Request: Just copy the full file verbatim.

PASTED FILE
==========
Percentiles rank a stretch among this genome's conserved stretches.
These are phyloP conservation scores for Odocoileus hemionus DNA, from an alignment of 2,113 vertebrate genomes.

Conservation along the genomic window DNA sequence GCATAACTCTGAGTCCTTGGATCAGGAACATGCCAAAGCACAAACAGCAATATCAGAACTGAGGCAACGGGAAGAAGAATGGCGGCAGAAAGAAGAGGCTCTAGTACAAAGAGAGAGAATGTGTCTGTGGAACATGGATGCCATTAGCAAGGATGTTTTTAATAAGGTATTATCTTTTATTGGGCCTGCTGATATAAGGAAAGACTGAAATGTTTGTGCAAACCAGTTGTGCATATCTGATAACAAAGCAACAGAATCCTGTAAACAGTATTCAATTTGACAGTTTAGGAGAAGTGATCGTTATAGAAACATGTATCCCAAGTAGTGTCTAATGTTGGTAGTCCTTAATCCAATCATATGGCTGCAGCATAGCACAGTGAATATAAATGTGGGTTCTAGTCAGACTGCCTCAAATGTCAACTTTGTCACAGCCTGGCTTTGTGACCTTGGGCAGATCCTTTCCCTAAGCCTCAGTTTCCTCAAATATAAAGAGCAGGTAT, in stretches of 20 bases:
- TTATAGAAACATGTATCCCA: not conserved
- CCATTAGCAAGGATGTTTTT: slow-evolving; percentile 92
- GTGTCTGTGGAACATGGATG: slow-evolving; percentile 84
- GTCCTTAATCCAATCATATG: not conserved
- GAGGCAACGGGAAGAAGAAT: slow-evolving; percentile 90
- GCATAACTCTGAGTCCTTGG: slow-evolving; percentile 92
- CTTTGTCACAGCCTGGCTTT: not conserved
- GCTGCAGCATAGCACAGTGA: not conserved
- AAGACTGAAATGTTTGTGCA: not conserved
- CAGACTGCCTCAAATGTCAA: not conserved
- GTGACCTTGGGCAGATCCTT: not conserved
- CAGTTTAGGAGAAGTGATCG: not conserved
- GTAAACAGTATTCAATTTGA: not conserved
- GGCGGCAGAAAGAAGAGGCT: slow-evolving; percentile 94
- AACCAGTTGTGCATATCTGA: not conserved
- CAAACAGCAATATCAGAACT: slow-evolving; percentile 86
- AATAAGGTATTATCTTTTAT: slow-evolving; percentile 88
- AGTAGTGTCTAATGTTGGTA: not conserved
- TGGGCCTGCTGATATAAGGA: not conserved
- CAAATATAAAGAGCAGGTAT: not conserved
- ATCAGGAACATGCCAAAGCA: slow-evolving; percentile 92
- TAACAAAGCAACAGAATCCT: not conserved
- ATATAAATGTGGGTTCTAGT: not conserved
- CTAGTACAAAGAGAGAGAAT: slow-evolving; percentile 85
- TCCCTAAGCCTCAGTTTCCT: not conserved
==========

Percentiles rank a stretch among this genome's conserved stretches.
These are phyloP conservation scores for Odocoileus hemionus DNA, from an alignment of 2,113 vertebrate genomes.

Conservation along the genomic window DNA sequence GCATAACTCTGAGTCCTTGGATCAGGAACATGCCAAAGCACAAACAGCAATATCAGAACTGAGGCAACGGGAAGAAGAATGGCGGCAGAAAGAAGAGGCTCTAGTACAAAGAGAGAGAATGTGTCTGTGGAACATGGATGCCATTAGCAAGGATGTTTTTAATAAGGTATTATCTTTTATTGGGCCTGCTGATATAAGGAAAGACTGAAATGTTTGTGCAAACCAGTTGTGCATATCTGATAACAAAGCAACAGAATCCTGTAAACAGTATTCAATTTGACAGTTTAGGAGAAGTGATCGTTATAGAAACATGTATCCCAAGTAGTGTCTAATGTTGGTAGTCCTTAATCCAATCATATGGCTGCAGCATAGCACAGTGAATATAAATGTGGGTTCTAGTCAGACTGCCTCAAATGTCAACTTTGTCACAGCCTGGCTTTGTGACCTTGGGCAGATCCTTTCCCTAAGCCTCAGTTTCCTCAAATATAAAGAGCAGGTAT, in stretches of 20 bases:
- TTATAGAAACATGTATCCCA: not conserved
- CCATTAGCAAGGATGTTTTT: slow-evolving; percentile 92
- GTGTCTGTGGAACATGGATG: slow-evolving; percentile 84
- GTCCTTAATCCAATCATATG: not conserved
- GAGGCAACGGGAAGAAGAAT: slow-evolving; percentile 90
- GCATAACTCTGAGTCCTTGG: slow-evolving; percentile 92
- CTTTGTCACAGCCTGGCTTT: not conserved
- GCTGCAGCATAGCACAGTGA: not conserved
- AAGACTGAAATGTTTGTGCA: not conserved
- CAGACTGCCTCAAATGTCAA: not conserved
- GTGACCTTGGGCAGATCCTT: not conserved
- CAGTTTAGGAGAAGTGATCG: not conserved
- GTAAACAGTATTCAATTTGA: not conserved
- GGCGGCAGAAAGAAGAGGCT: slow-evolving; percentile 94
- AACCAGTTGTGCATATCTGA: not conserved
- CAAACAGCAATATCAGAACT: slow-evolving; percentile 86
- AATAAGGTATTATCTTTTAT: slow-evolving; percentile 88
- AGTAGTGTCTAATGTTGGTA: not conserved
- TGGGCCTGCTGATATAAGGA: not conserved
- CAAATATAAAGAGCAGGTAT: not conserved
- ATCAGGAACATGCCAAAGCA: slow-evolving; percentile 92
- TAACAAAGCAACAGAATCCT: not conserved
- ATATAAATGTGGGTTCTAGT: not conserved
- CTAGTACAAAGAGAGAGAAT: slow-evolving; percentile 85
- TCCCTAAGCCTCAGTTTCCT: not conserved